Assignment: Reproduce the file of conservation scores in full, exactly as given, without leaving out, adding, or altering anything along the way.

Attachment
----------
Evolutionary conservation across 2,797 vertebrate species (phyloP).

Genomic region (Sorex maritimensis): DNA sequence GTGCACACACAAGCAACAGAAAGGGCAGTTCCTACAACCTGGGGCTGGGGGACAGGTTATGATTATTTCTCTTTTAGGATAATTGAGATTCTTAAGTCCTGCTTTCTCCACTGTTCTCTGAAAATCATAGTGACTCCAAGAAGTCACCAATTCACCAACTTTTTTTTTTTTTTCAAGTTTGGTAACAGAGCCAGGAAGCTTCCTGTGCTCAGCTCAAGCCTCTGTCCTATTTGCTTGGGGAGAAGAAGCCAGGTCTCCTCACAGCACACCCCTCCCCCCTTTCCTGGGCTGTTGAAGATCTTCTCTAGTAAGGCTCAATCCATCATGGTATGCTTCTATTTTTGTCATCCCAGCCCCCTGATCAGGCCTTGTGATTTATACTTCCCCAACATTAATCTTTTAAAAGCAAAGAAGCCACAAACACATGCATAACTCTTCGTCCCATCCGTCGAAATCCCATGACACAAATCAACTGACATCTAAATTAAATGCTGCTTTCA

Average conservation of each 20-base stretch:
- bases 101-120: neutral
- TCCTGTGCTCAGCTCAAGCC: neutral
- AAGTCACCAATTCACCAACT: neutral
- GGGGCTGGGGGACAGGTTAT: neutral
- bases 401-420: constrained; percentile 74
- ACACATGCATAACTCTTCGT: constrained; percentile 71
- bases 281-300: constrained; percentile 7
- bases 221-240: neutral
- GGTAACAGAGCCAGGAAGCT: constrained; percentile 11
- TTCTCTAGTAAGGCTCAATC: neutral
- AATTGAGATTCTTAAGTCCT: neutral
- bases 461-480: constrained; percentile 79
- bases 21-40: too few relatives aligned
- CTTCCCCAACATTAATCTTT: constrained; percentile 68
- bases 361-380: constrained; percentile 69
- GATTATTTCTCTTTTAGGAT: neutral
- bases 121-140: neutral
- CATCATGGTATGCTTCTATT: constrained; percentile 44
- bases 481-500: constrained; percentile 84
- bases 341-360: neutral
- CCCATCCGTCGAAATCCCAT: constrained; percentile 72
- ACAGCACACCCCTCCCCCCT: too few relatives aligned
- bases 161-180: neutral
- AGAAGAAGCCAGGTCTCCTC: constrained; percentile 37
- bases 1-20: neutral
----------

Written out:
Evolutionary conservation across 2,797 vertebrate species (phyloP).

Genomic region (Sorex maritimensis): DNA sequence GTGCACACACAAGCAACAGAAAGGGCAGTTCCTACAACCTGGGGCTGGGGGACAGGTTATGATTATTTCTCTTTTAGGATAATTGAGATTCTTAAGTCCTGCTTTCTCCACTGTTCTCTGAAAATCATAGTGACTCCAAGAAGTCACCAATTCACCAACTTTTTTTTTTTTTTCAAGTTTGGTAACAGAGCCAGGAAGCTTCCTGTGCTCAGCTCAAGCCTCTGTCCTATTTGCTTGGGGAGAAGAAGCCAGGTCTCCTCACAGCACACCCCTCCCCCCTTTCCTGGGCTGTTGAAGATCTTCTCTAGTAAGGCTCAATCCATCATGGTATGCTTCTATTTTTGTCATCCCAGCCCCCTGATCAGGCCTTGTGATTTATACTTCCCCAACATTAATCTTTTAAAAGCAAAGAAGCCACAAACACATGCATAACTCTTCGTCCCATCCGTCGAAATCCCATGACACAAATCAACTGACATCTAAATTAAATGCTGCTTTCA

Average conservation of each 20-base stretch:
- bases 101-120: neutral
- TCCTGTGCTCAGCTCAAGCC: neutral
- AAGTCACCAATTCACCAACT: neutral
- GGGGCTGGGGGACAGGTTAT: neutral
- bases 401-420: constrained; percentile 74
- ACACATGCATAACTCTTCGT: constrained; percentile 71
- bases 281-300: constrained; percentile 7
- bases 221-240: neutral
- GGTAACAGAGCCAGGAAGCT: constrained; percentile 11
- TTCTCTAGTAAGGCTCAATC: neutral
- AATTGAGATTCTTAAGTCCT: neutral
- bases 461-480: constrained; percentile 79
- bases 21-40: too few relatives aligned
- CTTCCCCAACATTAATCTTT: constrained; percentile 68
- bases 361-380: constrained; percentile 69
- GATTATTTCTCTTTTAGGAT: neutral
- bases 121-140: neutral
- CATCATGGTATGCTTCTATT: constrained; percentile 44
- bases 481-500: constrained; percentile 84
- bases 341-360: neutral
- CCCATCCGTCGAAATCCCAT: constrained; percentile 72
- ACAGCACACCCCTCCCCCCT: too few relatives aligned
- bases 161-180: neutral
- AGAAGAAGCCAGGTCTCCTC: constrained; percentile 37
- bases 1-20: neutral